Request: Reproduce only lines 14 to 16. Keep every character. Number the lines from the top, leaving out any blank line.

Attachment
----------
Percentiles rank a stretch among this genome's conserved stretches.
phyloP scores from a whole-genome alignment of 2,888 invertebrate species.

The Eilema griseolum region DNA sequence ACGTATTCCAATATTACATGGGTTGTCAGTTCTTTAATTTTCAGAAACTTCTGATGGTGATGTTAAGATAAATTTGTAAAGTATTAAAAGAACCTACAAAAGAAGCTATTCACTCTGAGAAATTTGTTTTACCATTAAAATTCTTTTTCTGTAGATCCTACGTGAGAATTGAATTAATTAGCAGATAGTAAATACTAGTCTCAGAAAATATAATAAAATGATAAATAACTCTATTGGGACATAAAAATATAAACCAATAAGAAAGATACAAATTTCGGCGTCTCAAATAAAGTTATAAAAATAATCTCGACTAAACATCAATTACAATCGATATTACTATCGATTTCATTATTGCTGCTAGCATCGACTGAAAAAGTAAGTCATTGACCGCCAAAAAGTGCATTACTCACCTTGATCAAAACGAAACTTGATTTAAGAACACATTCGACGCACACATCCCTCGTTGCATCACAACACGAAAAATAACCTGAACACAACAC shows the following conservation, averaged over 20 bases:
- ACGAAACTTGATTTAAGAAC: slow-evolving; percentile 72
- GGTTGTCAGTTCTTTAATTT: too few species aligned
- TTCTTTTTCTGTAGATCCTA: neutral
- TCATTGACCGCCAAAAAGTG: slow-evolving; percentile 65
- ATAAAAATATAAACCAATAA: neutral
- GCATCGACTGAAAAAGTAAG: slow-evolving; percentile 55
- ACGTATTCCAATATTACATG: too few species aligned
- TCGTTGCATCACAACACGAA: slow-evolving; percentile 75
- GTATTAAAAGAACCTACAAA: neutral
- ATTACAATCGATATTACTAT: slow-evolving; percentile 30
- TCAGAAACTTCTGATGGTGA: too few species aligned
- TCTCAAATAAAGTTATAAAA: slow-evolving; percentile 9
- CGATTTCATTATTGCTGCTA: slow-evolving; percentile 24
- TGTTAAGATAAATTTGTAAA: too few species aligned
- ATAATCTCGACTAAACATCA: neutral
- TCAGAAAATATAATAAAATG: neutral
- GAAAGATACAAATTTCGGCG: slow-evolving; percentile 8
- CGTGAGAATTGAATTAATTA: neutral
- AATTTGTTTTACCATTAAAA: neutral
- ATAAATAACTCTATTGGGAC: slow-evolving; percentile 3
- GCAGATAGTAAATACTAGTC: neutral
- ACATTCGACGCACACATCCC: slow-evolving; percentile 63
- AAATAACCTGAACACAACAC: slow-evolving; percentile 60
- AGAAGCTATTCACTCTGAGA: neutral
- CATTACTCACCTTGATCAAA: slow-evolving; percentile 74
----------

- TCAGAAACTTCTGATGGTGA: too few species aligned
- TCTCAAATAAAGTTATAAAA: slow-evolving; percentile 9
- CGATTTCATTATTGCTGCTA: slow-evolving; percentile 24